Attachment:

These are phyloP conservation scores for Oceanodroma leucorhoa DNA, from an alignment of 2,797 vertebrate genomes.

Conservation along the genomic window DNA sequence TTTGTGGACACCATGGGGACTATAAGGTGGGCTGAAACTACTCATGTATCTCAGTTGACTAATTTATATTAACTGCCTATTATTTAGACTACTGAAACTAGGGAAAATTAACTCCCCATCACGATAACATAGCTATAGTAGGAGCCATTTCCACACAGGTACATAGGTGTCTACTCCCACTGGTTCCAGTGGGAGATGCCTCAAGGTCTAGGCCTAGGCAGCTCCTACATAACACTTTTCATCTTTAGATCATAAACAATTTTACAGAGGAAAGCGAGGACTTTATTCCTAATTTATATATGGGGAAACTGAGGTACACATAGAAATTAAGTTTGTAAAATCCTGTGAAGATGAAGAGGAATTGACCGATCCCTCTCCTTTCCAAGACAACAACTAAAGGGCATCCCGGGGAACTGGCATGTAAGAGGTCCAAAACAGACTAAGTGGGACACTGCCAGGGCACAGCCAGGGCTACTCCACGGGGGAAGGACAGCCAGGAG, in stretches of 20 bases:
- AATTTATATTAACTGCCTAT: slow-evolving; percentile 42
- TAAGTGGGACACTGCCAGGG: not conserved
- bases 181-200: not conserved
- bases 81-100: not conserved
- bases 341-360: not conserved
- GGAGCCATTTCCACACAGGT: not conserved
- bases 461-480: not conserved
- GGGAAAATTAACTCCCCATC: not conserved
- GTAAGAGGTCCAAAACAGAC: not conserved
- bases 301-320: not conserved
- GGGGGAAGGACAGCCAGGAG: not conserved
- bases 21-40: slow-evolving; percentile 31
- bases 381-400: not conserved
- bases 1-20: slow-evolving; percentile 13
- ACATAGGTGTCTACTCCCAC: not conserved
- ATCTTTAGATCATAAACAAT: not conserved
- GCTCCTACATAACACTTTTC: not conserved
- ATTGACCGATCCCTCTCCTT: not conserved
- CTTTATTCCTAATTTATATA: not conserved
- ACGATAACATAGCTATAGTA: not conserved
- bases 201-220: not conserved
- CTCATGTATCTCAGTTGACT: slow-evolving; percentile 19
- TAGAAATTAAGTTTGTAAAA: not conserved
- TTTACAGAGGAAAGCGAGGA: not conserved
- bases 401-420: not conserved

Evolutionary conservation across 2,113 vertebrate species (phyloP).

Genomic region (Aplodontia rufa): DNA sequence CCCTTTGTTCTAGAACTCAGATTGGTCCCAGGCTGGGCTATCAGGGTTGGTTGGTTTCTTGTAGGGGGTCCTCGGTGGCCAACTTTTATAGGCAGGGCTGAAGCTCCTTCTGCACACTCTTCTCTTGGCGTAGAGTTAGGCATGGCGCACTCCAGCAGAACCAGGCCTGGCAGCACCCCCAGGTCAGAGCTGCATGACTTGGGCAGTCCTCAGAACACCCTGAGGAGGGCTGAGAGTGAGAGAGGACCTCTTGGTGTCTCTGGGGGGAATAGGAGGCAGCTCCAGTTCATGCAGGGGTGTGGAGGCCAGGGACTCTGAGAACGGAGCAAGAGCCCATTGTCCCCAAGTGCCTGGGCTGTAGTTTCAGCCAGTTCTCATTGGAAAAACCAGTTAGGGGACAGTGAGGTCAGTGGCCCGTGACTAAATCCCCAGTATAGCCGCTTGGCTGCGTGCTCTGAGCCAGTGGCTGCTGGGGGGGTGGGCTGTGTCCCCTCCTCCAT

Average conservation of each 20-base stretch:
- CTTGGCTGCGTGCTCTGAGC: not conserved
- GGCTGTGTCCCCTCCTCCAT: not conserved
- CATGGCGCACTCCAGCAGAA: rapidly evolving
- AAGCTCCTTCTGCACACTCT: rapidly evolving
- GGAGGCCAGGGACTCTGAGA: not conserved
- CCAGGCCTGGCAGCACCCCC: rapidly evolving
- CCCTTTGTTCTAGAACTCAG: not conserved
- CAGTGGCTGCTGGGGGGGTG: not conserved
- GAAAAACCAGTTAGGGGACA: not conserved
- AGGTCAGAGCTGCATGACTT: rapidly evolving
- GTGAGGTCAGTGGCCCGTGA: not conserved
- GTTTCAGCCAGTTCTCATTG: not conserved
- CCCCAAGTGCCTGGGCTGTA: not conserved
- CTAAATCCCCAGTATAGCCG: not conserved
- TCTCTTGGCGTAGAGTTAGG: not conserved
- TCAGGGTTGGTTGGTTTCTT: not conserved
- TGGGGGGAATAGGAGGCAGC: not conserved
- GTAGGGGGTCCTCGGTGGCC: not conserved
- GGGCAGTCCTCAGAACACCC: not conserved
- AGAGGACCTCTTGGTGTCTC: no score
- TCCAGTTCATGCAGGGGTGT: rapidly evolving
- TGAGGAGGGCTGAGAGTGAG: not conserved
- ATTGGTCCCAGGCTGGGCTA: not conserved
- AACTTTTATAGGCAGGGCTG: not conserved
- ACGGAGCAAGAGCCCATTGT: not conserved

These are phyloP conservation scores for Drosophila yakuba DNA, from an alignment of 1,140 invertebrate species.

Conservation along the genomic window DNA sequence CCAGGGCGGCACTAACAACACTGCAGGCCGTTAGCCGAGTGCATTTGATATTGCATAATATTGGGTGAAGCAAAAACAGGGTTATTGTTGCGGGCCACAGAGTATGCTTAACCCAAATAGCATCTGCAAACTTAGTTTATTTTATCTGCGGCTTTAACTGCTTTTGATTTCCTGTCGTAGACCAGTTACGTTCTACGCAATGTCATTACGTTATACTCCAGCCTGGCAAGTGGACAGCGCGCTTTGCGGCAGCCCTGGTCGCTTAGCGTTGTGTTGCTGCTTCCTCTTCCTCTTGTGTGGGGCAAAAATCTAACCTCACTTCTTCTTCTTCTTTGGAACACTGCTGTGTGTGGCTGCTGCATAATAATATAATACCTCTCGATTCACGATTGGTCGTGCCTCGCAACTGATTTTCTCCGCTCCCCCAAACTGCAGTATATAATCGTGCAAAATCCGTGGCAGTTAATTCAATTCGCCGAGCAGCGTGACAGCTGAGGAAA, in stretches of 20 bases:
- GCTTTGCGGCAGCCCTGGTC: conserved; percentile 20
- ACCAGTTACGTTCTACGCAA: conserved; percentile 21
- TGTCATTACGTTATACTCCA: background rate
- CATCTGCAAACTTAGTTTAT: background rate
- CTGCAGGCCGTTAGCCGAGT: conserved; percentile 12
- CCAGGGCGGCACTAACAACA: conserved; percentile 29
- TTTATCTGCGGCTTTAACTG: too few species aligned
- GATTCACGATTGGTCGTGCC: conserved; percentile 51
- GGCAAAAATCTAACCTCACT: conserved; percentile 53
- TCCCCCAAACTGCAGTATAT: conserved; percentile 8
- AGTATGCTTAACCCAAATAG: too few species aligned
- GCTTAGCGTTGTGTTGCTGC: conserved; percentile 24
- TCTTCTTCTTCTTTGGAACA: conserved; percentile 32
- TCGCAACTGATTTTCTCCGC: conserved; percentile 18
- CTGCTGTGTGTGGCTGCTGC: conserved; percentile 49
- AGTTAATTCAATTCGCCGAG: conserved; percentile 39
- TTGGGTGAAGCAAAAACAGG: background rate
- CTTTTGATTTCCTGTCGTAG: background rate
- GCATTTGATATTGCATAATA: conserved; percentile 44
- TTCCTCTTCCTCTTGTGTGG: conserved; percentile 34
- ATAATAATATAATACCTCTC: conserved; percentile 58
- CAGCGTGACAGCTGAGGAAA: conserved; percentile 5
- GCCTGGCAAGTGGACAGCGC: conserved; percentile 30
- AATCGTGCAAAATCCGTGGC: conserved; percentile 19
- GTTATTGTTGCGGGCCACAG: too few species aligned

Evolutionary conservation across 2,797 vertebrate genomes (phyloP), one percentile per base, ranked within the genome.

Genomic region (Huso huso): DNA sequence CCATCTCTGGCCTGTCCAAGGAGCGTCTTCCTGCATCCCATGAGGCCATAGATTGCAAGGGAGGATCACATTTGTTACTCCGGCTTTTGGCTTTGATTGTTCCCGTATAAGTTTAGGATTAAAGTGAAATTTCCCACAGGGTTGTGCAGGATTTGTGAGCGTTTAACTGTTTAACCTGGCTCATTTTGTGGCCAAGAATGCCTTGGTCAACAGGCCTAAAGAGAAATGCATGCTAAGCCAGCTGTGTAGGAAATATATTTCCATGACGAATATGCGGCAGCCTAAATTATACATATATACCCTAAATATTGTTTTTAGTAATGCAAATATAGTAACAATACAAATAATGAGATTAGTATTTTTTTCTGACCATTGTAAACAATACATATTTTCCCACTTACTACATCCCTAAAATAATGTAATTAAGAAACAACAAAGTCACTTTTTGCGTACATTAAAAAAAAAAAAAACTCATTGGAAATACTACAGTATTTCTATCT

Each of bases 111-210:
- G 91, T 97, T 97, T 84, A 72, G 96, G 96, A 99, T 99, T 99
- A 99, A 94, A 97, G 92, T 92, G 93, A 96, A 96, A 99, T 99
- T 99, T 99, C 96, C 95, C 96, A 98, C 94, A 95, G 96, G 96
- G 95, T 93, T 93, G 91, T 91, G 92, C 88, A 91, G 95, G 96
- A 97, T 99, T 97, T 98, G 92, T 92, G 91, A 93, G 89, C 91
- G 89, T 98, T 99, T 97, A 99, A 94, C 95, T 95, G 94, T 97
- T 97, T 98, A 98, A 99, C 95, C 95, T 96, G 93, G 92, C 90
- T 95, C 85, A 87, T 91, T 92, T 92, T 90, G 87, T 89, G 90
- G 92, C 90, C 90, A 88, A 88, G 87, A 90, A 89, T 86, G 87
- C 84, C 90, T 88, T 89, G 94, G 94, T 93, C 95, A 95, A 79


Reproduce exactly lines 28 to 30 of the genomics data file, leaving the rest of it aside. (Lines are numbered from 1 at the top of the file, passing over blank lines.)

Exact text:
Evolutionary conservation across 2,113 vertebrate species (phyloP).

Genomic region (Aplodontia rufa): DNA sequence CCCTTTGTTCTAGAACTCAGATTGGTCCCAGGCTGGGCTATCAGGGTTGGTTGGTTTCTTGTAGGGGGTCCTCGGTGGCCAACTTTTATAGGCAGGGCTGAAGCTCCTTCTGCACACTCTTCTCTTGGCGTAGAGTTAGGCATGGCGCACTCCAGCAGAACCAGGCCTGGCAGCACCCCCAGGTCAGAGCTGCATGACTTGGGCAGTCCTCAGAACACCCTGAGGAGGGCTGAGAGTGAGAGAGGACCTCTTGGTGTCTCTGGGGGGAATAGGAGGCAGCTCCAGTTCATGCAGGGGTGTGGAGGCCAGGGACTCTGAGAACGGAGCAAGAGCCCATTGTCCCCAAGTGCCTGGGCTGTAGTTTCAGCCAGTTCTCATTGGAAAAACCAGTTAGGGGACAGTGAGGTCAGTGGCCCGTGACTAAATCCCCAGTATAGCCGCTTGGCTGCGTGCTCTGAGCCAGTGGCTGCTGGGGGGGTGGGCTGTGTCCCCTCCTCCAT

Average conservation of each 20-base stretch: